The hard part... Using a rubber mallet, tap the sides of the valve cover... you can also use your hands.... Keep wiggling back and forth until the VC pops off. -- the old gasket material is acting like a glue - so you may want to get a thing razor blade in between the seem and cut some old RTV loose.
Pull the valve cover straight up and this is what you should see... Well, hopefully a little cleaner - but you get the idea.
Step 6: Optional - Suck Out Any Oil
If your gasket failed like mine, you're gonna need to pull some excess oil out of the plug wells. A plastic turkey baster comes in handy here :P I used a pipette - it is what I had.
If there's only a little oil, you can just pull the plugs and let it drain into the cylinder -- it will burn off when you start up. I did this with the little bit of oil I could not recover.
Step 7: Clean the Mating Surfaces
Using the gasket scrapper, remove any and ALL of the old gasket material.
Using a #1 (or maybe #2) flat head screwdriver will help get the old material out of the grooves in the valve cover.
Now, if you can... go inside and put it in your kitchen sink... run lots of hot soapy water and scrub off any gunk that might be in there... Then scrub the outside so it will look better :P If you can't no worries ;)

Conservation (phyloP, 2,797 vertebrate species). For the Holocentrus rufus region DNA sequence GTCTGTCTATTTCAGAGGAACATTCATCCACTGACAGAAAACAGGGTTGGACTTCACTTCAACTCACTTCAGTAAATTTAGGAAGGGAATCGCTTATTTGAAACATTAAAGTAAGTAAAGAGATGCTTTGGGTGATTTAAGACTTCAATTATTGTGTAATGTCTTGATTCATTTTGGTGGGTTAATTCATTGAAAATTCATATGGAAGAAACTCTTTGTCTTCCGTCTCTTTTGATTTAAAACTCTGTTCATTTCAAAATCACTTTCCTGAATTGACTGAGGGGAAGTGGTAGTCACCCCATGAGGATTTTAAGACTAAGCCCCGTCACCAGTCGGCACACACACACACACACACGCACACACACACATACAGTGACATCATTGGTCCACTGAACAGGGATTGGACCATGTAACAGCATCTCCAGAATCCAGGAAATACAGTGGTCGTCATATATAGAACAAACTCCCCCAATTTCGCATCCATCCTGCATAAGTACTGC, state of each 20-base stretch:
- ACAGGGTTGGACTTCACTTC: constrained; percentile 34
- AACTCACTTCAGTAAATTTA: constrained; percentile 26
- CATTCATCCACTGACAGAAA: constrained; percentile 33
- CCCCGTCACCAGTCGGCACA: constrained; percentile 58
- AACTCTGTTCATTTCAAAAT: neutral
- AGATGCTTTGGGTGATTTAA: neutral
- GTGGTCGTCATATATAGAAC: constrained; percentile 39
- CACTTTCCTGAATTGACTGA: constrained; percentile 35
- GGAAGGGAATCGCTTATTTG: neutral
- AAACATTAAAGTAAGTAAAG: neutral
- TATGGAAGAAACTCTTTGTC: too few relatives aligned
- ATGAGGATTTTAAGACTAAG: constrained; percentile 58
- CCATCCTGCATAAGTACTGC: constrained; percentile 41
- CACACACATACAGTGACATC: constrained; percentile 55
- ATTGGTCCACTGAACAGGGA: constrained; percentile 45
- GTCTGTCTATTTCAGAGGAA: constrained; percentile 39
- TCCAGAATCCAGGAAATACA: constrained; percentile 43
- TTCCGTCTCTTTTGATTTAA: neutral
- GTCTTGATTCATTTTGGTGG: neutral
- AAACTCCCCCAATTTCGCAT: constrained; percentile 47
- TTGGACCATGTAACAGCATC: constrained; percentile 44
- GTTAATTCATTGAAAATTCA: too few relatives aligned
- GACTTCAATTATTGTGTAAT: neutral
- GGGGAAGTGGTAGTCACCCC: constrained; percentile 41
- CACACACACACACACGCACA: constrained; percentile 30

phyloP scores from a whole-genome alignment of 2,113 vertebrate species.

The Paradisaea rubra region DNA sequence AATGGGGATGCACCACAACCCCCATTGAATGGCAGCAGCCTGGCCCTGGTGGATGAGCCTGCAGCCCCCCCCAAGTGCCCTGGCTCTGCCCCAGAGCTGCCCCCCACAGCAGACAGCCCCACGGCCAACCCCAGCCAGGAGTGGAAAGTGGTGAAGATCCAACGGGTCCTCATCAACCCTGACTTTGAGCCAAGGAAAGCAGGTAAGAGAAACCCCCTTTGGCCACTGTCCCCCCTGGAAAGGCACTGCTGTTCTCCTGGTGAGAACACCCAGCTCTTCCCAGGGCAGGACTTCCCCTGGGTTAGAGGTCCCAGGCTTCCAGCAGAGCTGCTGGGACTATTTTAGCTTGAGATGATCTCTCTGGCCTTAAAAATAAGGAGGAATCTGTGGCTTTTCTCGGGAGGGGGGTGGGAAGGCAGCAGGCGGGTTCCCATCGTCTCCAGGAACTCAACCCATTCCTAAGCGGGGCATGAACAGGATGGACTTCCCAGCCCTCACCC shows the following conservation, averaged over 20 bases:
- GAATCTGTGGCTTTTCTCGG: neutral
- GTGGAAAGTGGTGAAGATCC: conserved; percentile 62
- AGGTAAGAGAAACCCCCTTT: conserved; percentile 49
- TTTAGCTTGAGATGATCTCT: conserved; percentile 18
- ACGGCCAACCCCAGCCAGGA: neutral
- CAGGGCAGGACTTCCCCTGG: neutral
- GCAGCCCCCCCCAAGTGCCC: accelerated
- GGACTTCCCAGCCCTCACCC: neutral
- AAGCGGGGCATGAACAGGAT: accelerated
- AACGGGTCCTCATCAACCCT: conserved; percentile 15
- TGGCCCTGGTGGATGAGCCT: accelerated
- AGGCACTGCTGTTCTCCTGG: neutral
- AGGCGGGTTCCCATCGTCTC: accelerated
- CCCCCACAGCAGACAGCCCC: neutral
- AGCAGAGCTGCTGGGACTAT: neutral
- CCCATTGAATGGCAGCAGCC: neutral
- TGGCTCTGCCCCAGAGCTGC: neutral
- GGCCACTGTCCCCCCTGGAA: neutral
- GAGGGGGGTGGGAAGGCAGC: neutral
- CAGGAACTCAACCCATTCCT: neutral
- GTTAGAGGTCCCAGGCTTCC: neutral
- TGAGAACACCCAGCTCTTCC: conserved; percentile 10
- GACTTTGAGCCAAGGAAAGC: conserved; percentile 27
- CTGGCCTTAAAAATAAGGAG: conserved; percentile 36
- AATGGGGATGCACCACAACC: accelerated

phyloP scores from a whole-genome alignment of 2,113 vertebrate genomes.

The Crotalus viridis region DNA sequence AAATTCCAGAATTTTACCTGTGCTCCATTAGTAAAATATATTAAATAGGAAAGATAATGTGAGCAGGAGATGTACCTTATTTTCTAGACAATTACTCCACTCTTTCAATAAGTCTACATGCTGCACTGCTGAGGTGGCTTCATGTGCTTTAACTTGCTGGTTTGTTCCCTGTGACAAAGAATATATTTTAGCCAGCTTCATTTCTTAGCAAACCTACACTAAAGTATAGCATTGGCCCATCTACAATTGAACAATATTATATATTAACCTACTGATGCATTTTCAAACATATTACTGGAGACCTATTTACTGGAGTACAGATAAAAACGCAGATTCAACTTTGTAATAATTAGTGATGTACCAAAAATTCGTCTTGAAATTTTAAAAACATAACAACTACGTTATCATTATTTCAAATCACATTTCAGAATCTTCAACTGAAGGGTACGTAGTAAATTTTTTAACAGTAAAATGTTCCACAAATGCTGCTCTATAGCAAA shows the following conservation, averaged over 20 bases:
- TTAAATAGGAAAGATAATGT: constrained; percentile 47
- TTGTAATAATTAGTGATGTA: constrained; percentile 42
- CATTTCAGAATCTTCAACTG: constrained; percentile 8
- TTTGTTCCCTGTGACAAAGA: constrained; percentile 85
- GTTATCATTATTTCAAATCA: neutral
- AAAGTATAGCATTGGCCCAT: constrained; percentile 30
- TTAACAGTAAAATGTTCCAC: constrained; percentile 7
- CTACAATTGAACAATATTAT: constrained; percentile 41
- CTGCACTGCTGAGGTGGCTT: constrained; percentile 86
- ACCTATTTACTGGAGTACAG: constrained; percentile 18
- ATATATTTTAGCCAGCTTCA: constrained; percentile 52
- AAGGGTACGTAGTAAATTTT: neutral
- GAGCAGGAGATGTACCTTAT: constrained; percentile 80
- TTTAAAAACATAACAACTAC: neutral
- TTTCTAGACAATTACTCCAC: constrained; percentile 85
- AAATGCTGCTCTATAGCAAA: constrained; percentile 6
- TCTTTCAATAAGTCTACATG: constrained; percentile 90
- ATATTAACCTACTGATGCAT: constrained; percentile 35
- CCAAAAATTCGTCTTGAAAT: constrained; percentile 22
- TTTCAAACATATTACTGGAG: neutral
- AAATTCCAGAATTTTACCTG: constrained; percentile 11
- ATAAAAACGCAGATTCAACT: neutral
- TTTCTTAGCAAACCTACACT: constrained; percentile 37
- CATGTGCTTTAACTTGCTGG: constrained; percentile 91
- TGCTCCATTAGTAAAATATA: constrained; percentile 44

Then follow up with brake parts cleaner and a rag to clean off any oil. If there is ANY oil, the RTV will not stick and this will cause a leak.
Step 8: Apply the RTV Gasket Material
Follow the directions on the tube of RTV. Evenly apply a bead of RTV sealant on the valve cover. I added a little extra to the #1 and #2 spark plug well. I did this because an oil jet fires on the #1 (and a little bit of #2) spark plug well area. This is what caused it to leak as it did.
Also apply a little bit of RTV sealant on the right side of the head (passenger side). This is as per the service manual... It needs a little bit more in order to seal properly.
Step 9: Put the Valve Cover Back On
This is important. Place the valve cover back on the head exactly where you want it without hitting anything. If you smear the wet RTV, you're going to have to clean it off and reapply.
Once the valve cover is back on, begin putting the bolts back on with their new rubber gasket sleeves. Start with the three center bolts (middle one first). Then work your way outward. I believe the torque spec is 6-8 in-lbs (yeah, thats INCH). The bolts are designed to break should you overtorque them.
You know you did a good job if the RTV oozes out a tiny bit.
Step 10: Final Steps
Now you're pretty much done.
Using your socket, replace that solenoid and any hoses you took off. Replace the intake, breather hose and PCV line. Then let your car sit for 24 hours to allow the RTV to cure. Starting early may break seal and ruin the gasket.
In about 300 miles (or say the following weekend). Change your oil and filter. This is precautionary in case excess RTV came loose or other debris found there way inside.
I don't have a picture for this... so here's a picture of my car's mcstrut setup, rotor, caliper and halfshaft etc.